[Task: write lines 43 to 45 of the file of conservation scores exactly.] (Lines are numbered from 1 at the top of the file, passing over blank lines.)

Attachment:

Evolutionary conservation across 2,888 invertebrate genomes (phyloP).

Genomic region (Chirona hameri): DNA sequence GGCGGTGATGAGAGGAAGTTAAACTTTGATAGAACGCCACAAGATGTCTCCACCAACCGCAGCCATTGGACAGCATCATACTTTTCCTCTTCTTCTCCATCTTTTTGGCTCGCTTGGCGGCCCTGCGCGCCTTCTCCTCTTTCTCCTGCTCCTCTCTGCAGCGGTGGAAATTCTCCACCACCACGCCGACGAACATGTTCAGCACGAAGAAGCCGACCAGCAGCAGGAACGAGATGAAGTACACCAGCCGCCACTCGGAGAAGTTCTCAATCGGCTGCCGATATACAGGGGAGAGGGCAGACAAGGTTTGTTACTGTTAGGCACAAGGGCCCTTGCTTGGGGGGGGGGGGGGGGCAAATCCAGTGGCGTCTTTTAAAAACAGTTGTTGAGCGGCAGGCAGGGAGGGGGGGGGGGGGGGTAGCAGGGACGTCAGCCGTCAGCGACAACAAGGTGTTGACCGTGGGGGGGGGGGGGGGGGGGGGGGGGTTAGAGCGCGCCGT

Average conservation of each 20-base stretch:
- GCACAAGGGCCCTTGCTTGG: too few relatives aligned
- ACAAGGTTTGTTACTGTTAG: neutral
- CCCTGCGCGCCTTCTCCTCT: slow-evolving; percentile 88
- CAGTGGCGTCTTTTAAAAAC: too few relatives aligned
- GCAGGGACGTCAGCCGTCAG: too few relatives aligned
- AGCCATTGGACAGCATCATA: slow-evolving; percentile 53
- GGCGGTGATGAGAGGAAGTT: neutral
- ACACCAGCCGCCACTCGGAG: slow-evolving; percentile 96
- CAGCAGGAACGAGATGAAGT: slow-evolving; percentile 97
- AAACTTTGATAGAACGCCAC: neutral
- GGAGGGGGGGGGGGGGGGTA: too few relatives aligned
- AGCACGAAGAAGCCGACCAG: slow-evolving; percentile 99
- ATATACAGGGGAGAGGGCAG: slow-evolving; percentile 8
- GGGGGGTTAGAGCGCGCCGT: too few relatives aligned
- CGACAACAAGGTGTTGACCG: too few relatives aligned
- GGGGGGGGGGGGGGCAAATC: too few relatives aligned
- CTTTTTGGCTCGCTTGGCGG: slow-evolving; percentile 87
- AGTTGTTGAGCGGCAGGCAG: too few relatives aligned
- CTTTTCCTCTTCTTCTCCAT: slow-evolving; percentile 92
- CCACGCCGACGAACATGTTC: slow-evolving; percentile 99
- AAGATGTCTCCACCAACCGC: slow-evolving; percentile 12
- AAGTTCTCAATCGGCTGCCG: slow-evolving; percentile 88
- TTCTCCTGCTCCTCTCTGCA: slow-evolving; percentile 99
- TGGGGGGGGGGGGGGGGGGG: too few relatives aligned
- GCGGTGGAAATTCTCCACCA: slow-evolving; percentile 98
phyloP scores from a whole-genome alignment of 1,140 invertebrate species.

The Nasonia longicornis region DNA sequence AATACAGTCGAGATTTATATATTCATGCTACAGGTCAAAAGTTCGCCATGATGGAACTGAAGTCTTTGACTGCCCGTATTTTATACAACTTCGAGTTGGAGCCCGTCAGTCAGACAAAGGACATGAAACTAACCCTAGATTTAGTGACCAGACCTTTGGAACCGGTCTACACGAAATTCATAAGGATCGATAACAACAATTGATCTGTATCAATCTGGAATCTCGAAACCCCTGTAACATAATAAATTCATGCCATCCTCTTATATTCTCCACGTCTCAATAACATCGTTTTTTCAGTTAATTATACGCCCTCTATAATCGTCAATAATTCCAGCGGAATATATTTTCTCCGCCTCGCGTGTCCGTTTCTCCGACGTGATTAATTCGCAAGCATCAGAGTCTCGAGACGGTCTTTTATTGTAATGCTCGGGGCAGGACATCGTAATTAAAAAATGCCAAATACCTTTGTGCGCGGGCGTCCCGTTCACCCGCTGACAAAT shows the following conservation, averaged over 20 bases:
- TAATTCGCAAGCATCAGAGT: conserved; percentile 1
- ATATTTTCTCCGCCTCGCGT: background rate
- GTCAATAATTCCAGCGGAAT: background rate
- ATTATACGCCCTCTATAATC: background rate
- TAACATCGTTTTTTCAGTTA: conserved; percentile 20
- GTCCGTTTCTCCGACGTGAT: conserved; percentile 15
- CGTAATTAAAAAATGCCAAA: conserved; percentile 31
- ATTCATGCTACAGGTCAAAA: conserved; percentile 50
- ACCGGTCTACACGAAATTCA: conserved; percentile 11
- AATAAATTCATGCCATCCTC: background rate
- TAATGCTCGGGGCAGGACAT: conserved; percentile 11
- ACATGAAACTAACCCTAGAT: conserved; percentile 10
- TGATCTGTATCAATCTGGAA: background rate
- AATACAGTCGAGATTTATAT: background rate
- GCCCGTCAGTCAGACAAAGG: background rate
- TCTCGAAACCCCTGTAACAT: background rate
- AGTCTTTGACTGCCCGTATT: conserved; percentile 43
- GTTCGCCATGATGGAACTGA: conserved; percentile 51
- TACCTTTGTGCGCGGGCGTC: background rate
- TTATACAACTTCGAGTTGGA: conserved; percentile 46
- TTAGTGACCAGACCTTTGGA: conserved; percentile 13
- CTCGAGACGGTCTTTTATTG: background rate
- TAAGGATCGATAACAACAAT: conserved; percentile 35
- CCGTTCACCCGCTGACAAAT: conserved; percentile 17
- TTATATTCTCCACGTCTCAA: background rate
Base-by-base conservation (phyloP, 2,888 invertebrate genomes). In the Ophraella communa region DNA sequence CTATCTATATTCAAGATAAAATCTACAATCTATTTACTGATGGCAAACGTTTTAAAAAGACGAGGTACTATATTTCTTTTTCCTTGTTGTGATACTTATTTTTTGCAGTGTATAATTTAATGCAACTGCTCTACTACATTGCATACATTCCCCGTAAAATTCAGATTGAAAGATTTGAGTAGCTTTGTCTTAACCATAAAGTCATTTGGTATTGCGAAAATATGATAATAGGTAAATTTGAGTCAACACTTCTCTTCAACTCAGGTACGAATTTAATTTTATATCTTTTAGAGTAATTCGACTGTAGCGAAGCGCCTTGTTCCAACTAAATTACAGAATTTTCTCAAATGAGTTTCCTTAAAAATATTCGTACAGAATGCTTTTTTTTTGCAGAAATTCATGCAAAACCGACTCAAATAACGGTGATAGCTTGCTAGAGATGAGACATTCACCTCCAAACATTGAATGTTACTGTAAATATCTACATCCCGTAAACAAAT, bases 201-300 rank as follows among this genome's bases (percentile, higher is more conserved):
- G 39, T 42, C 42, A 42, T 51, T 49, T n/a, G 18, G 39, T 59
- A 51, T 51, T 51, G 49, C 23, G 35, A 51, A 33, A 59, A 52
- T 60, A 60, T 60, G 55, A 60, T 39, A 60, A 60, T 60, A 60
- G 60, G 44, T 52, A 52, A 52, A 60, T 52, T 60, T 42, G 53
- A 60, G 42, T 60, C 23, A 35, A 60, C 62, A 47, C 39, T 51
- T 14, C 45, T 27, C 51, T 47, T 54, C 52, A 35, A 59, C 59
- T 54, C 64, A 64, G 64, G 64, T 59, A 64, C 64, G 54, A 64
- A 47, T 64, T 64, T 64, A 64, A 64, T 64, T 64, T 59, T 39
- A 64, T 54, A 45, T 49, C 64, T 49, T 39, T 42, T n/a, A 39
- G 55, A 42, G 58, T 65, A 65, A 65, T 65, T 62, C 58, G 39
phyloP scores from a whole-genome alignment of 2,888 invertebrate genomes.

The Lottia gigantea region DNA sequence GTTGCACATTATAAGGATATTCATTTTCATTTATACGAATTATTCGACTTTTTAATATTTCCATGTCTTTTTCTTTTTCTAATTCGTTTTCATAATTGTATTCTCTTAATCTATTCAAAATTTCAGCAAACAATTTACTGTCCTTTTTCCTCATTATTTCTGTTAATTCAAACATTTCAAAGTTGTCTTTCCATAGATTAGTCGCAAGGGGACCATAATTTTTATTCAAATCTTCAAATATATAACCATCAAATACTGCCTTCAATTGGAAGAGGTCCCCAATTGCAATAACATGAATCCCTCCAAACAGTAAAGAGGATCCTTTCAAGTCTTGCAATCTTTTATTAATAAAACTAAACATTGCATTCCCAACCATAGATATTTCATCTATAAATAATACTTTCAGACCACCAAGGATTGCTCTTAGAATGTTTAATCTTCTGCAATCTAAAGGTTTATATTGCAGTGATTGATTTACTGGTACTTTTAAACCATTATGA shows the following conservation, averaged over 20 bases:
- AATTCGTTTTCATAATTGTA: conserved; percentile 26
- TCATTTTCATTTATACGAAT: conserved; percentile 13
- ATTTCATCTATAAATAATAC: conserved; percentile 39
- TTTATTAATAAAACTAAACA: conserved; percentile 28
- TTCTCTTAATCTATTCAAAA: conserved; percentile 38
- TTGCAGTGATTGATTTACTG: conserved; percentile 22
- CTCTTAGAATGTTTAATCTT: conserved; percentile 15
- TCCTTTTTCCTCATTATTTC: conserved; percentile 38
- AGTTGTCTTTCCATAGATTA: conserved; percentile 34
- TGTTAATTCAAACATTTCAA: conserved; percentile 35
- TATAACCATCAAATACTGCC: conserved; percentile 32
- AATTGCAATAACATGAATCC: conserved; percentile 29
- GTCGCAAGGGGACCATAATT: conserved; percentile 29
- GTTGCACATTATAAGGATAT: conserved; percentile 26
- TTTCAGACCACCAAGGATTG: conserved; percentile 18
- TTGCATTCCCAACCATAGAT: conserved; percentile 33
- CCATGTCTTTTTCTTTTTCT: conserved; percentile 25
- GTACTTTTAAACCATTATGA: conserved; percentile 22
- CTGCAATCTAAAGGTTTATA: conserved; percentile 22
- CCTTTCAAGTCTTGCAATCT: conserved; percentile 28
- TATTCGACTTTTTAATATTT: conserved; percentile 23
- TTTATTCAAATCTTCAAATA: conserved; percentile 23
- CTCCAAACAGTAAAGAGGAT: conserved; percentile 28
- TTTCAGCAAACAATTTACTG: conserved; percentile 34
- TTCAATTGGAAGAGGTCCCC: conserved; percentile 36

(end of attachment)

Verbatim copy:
- TGATCTGTATCAATCTGGAA: background rate
- AATACAGTCGAGATTTATAT: background rate
- GCCCGTCAGTCAGACAAAGG: background rate